> Here, we want only entities that have components `Position` and `Energy`, but not `Movement`, which is optional according to our model logic. Thus, grassers that are searching instead of grassing will not be processed by this system. When the `Movement` component is added, this implies that the respective entity will not be processed by this system in the next step, but by the `SearchBehaviour`.
```java
/// file:src/main/java/grassing/sys/GrassingBehaviour.java
......@@ -405,8 +405,8 @@ import com.artemis.systems.IteratingSystem;
import grassing.comp.*;
import grassing.res.*;
@All({Position.class, Energy.class})
@Exclude(Movement.class)
@All({Position.class, Energy.class}) // Components of interest
@Exclude(Movement.class) // Here, we specify that we are only interested in entities that do not have component Movement
public class GrassingBehaviour extends IteratingSystem {
ComponentMapper<Position> position;
......@@ -436,6 +436,7 @@ public class GrassingBehaviour extends IteratingSystem {
e.value += consumption;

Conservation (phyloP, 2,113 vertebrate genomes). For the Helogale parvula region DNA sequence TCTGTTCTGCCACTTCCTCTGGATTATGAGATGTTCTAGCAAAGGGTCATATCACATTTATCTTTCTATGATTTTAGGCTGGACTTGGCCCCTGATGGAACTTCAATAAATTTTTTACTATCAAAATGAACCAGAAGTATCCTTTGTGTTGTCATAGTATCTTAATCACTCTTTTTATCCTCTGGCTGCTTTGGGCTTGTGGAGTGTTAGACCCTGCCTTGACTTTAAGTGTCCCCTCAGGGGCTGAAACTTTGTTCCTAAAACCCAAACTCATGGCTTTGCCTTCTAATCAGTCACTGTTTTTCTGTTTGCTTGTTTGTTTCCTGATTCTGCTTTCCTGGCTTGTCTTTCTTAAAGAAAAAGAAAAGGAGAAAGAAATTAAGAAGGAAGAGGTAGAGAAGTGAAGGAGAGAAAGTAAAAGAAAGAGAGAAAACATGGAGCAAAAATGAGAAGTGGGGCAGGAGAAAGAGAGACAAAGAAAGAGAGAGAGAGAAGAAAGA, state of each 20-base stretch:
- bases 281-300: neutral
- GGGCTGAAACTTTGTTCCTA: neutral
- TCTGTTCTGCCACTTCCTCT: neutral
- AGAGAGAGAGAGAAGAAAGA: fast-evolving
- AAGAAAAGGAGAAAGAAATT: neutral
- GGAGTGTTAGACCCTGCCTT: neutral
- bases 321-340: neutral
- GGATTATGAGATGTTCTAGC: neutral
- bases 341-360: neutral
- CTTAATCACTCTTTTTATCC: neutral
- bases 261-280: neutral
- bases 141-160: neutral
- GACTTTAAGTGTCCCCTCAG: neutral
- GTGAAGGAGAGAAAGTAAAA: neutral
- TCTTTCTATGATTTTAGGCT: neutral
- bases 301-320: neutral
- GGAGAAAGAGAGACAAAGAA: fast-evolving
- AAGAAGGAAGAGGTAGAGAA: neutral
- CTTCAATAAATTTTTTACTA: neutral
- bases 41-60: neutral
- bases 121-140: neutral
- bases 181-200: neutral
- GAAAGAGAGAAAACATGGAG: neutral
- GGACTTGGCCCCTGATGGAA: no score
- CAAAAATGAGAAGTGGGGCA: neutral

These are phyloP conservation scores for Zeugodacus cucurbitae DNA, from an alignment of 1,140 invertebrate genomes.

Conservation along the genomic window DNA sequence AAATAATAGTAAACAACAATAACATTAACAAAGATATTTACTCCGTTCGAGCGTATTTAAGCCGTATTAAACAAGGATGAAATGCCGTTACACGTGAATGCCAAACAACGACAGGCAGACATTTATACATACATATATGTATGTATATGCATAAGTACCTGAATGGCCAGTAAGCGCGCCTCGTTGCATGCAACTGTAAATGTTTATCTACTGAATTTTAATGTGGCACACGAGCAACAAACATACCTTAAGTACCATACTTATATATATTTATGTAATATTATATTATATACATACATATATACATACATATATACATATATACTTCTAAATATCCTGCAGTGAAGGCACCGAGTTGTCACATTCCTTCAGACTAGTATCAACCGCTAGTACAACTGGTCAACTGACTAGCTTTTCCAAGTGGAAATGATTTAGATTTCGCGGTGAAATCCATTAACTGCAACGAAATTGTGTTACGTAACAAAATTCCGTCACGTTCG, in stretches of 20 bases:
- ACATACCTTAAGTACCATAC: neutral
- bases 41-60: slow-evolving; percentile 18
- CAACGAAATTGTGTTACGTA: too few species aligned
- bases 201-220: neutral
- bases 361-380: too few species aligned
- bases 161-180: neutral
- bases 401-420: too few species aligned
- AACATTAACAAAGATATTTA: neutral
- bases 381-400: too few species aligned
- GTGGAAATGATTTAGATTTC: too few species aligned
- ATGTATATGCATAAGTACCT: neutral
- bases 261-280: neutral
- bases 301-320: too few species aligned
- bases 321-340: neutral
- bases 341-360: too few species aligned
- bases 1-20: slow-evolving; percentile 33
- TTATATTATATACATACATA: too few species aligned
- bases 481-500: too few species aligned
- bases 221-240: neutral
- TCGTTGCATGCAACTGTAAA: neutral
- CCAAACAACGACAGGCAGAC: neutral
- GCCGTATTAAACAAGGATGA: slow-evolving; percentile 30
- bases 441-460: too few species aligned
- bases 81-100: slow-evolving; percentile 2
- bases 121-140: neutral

grass.grass.set((int) pos.x, (int) pos.y, g - consumption);
} else {
// Add component Movement and switch to search behaviour
world.edit(id)
.add(new Movement(random.rng.nextFloat() * 2 * (float) Math.PI));
}
......@@ -489,6 +490,7 @@ public class SearchBehaviour extends IteratingSystem {
float g = grass.grass.get((int) pos.x, (int) pos.y);
if( g >= minGrass ) {
// Remove component Movement to switch to grassing behaviour
movement.remove(id);
} else {
randomWalk(id);
......
......@@ -115,6 +115,8 @@ public class Graphics extends BaseEntitySystem {
## Utilities
The grid of `float` values for the grass.
```java
/// file:src/main/java/grassing/util/FloatGrid.java
package grassing.util;
......@@ -159,6 +161,8 @@ public class FloatGrid {
}
```
Utility functions to handle angles.
```java
/// file:src/main/java/grassing/util/MathUtil.java
package grassing.util;
......@@ -174,6 +178,8 @@ public abstract class MathUtil {
}
```
Vector for heading calculated from angle.
```java
/// file:src/main/java/grassing/util/Vector.java
package grassing.util;
......